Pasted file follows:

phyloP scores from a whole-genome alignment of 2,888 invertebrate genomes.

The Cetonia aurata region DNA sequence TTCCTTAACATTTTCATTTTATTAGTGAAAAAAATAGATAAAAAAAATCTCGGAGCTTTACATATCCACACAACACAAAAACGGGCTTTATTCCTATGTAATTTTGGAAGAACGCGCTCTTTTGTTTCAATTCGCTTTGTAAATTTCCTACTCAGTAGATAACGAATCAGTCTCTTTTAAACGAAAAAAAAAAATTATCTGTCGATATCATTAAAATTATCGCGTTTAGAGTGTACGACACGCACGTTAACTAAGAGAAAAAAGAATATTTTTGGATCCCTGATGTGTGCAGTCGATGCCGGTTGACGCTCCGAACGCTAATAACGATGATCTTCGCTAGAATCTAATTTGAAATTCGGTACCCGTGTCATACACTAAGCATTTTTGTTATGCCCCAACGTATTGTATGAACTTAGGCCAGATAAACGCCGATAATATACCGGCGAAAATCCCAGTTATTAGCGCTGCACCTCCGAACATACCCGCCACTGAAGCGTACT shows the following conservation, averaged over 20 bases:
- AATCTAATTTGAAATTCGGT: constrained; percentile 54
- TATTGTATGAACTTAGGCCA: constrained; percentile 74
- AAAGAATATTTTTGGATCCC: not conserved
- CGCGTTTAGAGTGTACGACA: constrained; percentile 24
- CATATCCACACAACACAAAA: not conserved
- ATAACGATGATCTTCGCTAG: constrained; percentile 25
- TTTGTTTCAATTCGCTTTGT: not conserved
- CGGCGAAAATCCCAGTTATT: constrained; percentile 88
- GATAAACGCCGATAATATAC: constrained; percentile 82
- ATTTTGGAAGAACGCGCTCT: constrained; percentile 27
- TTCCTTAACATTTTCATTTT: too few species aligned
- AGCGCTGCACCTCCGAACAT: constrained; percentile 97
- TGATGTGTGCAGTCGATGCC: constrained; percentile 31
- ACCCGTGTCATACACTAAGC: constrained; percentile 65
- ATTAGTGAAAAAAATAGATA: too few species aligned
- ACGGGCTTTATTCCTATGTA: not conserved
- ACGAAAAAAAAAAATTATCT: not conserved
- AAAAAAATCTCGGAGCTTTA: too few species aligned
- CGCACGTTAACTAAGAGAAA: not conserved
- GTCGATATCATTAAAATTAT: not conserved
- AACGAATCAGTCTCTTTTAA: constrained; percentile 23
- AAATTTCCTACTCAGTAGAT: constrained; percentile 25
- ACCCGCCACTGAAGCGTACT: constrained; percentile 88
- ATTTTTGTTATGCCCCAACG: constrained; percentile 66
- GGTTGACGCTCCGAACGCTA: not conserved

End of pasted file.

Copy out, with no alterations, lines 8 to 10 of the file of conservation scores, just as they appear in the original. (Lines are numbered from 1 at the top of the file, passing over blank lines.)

- ATAACGATGATCTTCGCTAG: constrained; percentile 25
- TTTGTTTCAATTCGCTTTGT: not conserved
- CGGCGAAAATCCCAGTTATT: constrained; percentile 88